1. The previous overall review of this field was conducted between 1976 and 1978 by a Royal Commission under the leadership of Lord Rothschild. The Commission's report noted that 94 per cent of over-18 year olds engaged in some form of gambling even if only an occasional bet, raffle or lottery ticket. The report defined gambling in a number of ways: buying the chance to make money; taking a calculated risk because of the potential reward; and engaging in an action or a series of actions resulting in a favourable or neutral outcome. The report noted the difficulty in coming up with a definition which would encapsulate the intuitive distinction between gambling and speculation on the stock market.[6] There was, however, scant reference in the 1978 Royal Commission report to what now seems to be the most significant factor in attitudes to gambling—that for many people it is good fun. Few of this Commission's recommendations were put into effect.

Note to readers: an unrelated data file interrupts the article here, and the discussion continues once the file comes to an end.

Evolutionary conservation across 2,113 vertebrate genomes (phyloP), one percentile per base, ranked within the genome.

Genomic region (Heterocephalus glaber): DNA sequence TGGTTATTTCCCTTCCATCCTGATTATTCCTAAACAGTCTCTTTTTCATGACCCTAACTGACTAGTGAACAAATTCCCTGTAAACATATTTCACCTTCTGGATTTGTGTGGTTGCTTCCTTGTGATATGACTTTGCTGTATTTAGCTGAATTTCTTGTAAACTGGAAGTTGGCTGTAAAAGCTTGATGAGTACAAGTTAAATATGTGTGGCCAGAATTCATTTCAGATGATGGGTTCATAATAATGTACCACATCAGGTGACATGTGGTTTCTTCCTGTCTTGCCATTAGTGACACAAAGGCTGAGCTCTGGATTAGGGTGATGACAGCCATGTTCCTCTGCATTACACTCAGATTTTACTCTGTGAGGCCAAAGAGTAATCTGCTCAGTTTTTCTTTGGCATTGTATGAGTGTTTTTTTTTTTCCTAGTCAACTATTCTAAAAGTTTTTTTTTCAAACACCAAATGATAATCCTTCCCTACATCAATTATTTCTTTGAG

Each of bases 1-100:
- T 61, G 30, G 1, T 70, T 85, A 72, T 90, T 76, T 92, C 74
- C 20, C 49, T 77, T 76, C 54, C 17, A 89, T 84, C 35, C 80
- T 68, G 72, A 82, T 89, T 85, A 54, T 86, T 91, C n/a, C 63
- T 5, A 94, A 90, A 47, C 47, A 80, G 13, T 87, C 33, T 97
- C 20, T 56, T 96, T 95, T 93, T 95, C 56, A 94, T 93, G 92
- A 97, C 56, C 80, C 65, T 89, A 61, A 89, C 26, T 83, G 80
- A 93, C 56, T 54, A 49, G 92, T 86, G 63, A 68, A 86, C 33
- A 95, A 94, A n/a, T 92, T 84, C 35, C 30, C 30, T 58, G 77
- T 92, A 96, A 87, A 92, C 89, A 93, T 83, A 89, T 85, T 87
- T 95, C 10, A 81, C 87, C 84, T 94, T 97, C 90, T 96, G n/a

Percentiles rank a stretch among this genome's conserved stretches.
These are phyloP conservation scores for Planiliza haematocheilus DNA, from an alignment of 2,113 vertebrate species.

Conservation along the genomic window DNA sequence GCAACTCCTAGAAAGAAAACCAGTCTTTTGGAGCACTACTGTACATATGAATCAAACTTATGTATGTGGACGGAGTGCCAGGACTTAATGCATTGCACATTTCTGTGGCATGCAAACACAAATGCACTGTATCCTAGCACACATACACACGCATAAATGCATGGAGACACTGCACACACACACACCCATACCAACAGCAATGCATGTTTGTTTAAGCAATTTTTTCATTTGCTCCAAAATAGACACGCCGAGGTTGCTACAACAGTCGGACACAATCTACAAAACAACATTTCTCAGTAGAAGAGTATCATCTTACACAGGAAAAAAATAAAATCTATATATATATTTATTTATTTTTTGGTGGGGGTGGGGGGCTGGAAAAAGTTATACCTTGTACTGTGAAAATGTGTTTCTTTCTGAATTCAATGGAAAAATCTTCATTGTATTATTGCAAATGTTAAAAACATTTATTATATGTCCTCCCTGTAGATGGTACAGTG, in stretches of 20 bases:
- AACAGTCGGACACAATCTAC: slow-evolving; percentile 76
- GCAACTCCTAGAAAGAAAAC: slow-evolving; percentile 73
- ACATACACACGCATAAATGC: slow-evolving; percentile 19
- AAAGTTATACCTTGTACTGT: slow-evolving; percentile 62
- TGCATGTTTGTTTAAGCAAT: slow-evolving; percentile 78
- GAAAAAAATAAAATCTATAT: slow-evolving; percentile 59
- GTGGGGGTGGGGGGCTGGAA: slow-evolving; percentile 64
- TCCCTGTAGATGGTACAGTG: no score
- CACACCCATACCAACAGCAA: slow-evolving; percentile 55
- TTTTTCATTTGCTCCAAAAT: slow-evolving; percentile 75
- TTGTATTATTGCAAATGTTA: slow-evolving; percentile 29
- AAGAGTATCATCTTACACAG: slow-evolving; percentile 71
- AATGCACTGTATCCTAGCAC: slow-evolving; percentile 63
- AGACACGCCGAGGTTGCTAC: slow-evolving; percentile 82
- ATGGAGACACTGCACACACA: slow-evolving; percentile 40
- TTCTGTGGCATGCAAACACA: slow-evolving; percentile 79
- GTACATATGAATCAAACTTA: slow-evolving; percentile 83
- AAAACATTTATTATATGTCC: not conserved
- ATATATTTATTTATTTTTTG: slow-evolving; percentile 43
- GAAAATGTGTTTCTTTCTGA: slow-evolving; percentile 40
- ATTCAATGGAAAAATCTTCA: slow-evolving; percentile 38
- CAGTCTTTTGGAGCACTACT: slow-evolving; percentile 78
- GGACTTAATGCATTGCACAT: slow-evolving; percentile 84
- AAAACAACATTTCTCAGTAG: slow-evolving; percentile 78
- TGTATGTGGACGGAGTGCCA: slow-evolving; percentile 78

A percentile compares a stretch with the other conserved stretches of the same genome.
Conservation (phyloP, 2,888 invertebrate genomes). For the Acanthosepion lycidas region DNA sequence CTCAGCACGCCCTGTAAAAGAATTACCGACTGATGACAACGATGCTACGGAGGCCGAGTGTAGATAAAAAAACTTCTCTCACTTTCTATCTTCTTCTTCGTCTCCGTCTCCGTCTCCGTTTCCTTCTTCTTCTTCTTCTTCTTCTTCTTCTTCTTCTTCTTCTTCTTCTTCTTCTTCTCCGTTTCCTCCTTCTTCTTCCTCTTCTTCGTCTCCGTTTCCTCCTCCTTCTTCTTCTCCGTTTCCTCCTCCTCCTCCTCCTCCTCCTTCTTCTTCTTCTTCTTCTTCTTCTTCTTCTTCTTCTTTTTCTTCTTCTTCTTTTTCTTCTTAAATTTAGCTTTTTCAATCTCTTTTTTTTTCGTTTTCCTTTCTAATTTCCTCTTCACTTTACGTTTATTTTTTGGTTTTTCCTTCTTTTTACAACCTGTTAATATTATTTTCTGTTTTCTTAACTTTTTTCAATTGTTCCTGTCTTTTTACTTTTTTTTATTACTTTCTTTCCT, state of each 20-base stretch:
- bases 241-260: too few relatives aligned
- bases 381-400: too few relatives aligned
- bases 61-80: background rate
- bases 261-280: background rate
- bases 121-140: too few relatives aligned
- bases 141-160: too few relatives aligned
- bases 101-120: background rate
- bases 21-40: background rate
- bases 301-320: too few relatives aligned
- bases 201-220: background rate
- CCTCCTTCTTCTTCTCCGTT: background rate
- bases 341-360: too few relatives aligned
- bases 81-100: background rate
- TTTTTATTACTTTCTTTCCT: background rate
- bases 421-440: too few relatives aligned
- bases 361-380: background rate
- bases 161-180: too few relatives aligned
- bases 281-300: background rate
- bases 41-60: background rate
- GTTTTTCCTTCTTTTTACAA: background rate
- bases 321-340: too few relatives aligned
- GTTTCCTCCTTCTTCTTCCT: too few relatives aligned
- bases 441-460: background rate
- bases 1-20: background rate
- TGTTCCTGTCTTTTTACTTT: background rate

2. The legislation

  3. Legislative action on gambling in the past seems to have been a matter of trial and error, action and reaction. The philosophy behind legislative action appears to have been two-fold. First, gambling was bad, dangerous or at best neutral. It had to be tolerated but certainly not encouraged. Secondly, it would take place whether legal or not and, if the latter, then it would be the preserve of unscrupulous or downright criminal operators. As the Gambling Review report puts it, "the UK is unusual in that the primary purpose of its existing gambling legislation is social control".[7]